The Milkman’s Horse

This milk delivery wagon, photographed in Lincoln on April 6, 1942, is a mixture of old and new: rubber tires, a glassed-in compartment for the driver—and a horse for power.

Beatrice Creamery Company milk wagon, 1942

This Beatrice Creamery Company horse was stabled at 8th and L streets in Lincoln, Nebraska. NSHS RG2183-1942-406

Horse-drawn milk wagons were left over from earlier times, but remained common through World War II. Such horsepower would come in handy when mandated gasoline rationing began by the end of 1942. Rubber tires were also rationed during the war, but at least at a horse’s walking speed the milkman wouldn’t wear them out too often.

—David Bristow, Associate Director / Publications

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3 Responses to The Milkman’s Horse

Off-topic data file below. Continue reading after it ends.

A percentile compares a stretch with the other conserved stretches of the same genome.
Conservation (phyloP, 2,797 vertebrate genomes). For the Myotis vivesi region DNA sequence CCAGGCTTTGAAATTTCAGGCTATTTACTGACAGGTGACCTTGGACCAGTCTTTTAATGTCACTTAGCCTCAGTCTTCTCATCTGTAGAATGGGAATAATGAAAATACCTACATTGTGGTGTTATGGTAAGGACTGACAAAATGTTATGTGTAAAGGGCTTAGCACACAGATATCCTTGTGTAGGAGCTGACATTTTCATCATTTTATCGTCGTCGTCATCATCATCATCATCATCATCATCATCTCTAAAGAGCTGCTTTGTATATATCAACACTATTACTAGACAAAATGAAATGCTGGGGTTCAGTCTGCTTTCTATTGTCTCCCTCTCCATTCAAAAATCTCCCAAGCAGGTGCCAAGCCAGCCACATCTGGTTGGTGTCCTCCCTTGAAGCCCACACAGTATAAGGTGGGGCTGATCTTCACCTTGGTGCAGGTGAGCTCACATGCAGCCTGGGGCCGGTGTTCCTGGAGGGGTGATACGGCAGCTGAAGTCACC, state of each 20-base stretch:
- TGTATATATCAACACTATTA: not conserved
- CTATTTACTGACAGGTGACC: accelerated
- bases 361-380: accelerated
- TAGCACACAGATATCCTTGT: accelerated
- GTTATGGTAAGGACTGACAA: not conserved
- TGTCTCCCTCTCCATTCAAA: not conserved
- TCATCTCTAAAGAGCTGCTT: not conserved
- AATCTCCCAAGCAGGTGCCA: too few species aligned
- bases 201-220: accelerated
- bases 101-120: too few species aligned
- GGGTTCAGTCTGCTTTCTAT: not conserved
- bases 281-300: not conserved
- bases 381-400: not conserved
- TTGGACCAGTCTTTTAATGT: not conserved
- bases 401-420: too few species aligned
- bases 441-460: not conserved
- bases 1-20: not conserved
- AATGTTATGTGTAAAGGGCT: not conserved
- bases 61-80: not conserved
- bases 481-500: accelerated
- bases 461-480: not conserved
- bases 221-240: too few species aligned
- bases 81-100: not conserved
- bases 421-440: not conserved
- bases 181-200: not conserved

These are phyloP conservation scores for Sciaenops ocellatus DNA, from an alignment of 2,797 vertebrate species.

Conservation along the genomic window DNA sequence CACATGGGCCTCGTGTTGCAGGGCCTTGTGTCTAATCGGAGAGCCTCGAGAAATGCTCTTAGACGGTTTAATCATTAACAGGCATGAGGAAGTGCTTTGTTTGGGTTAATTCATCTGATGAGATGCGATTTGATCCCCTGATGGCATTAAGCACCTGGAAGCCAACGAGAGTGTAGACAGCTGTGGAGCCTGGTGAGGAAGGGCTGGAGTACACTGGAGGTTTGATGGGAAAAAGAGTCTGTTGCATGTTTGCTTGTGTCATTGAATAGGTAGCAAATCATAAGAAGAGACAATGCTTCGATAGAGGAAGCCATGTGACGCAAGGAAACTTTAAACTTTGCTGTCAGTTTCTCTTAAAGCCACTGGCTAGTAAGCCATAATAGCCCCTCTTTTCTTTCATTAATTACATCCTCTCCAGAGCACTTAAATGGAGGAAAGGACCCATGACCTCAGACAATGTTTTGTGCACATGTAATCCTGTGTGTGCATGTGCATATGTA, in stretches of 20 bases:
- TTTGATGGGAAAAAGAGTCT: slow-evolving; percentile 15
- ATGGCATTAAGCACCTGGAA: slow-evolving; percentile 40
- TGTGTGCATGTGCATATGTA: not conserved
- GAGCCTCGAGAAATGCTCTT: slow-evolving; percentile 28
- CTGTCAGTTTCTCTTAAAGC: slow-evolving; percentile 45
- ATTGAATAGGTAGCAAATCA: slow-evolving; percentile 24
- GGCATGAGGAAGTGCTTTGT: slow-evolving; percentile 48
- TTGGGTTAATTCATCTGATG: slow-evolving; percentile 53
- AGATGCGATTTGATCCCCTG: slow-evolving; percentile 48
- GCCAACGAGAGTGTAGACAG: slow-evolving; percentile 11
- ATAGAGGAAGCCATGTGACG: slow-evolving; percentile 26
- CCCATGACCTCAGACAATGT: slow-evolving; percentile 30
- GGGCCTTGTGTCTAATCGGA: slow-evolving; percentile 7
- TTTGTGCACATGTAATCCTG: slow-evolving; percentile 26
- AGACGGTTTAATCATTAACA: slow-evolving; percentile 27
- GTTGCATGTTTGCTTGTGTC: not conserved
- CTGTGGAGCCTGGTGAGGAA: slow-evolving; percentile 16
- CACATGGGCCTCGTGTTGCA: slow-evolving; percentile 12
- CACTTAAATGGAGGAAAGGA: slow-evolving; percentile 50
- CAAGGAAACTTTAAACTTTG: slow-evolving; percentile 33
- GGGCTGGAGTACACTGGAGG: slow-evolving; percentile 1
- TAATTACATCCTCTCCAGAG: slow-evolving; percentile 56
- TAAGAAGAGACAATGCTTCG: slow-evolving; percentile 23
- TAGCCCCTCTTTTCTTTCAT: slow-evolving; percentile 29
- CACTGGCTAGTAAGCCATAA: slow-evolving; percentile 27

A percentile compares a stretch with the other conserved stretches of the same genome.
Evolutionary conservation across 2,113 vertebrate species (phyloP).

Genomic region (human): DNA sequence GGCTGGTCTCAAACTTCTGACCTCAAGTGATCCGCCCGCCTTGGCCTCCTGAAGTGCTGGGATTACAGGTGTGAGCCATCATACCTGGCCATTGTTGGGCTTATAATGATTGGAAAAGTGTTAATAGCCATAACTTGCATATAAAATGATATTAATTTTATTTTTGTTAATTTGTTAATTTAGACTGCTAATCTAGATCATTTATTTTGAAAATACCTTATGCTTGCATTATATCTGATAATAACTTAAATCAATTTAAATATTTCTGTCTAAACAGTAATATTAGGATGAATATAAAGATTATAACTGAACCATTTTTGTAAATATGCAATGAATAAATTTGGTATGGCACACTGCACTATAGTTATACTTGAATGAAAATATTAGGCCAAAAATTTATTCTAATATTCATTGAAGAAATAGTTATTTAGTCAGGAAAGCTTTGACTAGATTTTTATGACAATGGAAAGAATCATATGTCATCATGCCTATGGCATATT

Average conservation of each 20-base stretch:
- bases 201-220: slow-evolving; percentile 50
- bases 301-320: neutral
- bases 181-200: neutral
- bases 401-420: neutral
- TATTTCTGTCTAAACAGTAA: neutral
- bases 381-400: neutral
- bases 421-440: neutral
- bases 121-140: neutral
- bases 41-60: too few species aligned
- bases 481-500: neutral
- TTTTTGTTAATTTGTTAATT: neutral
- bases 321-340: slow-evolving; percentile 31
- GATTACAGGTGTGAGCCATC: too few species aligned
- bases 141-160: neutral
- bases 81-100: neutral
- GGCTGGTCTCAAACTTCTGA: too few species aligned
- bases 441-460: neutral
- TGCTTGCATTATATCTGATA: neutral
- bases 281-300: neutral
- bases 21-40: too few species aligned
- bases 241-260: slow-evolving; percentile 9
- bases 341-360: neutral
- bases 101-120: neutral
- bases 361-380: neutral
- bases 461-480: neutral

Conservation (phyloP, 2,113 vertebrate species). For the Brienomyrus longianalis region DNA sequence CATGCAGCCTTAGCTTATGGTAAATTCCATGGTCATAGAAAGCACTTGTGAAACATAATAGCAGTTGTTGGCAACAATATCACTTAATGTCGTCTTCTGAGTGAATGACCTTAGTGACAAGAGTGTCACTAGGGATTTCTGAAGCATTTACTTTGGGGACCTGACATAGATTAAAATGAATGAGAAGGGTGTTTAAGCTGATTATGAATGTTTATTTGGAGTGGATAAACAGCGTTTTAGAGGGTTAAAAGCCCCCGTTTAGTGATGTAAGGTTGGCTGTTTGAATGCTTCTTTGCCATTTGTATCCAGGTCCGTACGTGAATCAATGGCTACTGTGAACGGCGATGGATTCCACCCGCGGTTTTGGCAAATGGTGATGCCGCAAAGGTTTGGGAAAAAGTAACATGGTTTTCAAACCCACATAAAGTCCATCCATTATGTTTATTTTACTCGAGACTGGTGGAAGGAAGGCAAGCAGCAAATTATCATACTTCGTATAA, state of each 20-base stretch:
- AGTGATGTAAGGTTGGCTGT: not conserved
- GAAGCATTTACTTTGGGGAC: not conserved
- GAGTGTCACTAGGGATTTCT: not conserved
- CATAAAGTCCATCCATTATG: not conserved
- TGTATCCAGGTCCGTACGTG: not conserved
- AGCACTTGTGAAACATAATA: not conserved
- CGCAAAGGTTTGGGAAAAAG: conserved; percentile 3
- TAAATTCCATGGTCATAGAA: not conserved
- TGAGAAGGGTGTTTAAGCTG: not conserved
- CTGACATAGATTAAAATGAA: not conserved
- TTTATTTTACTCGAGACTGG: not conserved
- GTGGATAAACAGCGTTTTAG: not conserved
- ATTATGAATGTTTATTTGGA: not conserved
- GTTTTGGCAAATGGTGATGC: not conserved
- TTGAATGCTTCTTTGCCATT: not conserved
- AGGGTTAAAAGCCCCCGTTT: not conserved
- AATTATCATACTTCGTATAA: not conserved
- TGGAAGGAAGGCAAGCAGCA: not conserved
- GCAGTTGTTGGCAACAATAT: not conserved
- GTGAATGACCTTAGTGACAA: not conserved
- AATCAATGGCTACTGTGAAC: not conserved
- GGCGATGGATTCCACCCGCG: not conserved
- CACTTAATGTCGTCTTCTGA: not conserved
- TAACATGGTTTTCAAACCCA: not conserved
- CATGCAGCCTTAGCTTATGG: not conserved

1. William Wever says:

    I don’t remember many details but remember slightly while young in Plattsmouth my dad subbing for a milk delivery man for a short time while he took a vacation. My job was to hold the horse so he didn’t walk off. The horse knew the route so well my dad hardly ever used the reins.

  2. Ron Scheer (@rdscheer) says:

    Great photo. I was a small boy during the war but have no memory of horses being used for anything, even farm work. The house in the background and the details of the porch recall memories of the period.

  3. Bob Pettit says:

    I remember them well. The kids would beg the milkman for ice on a hot day. The dogs would roll in the horse droppings and have to be hosed off.

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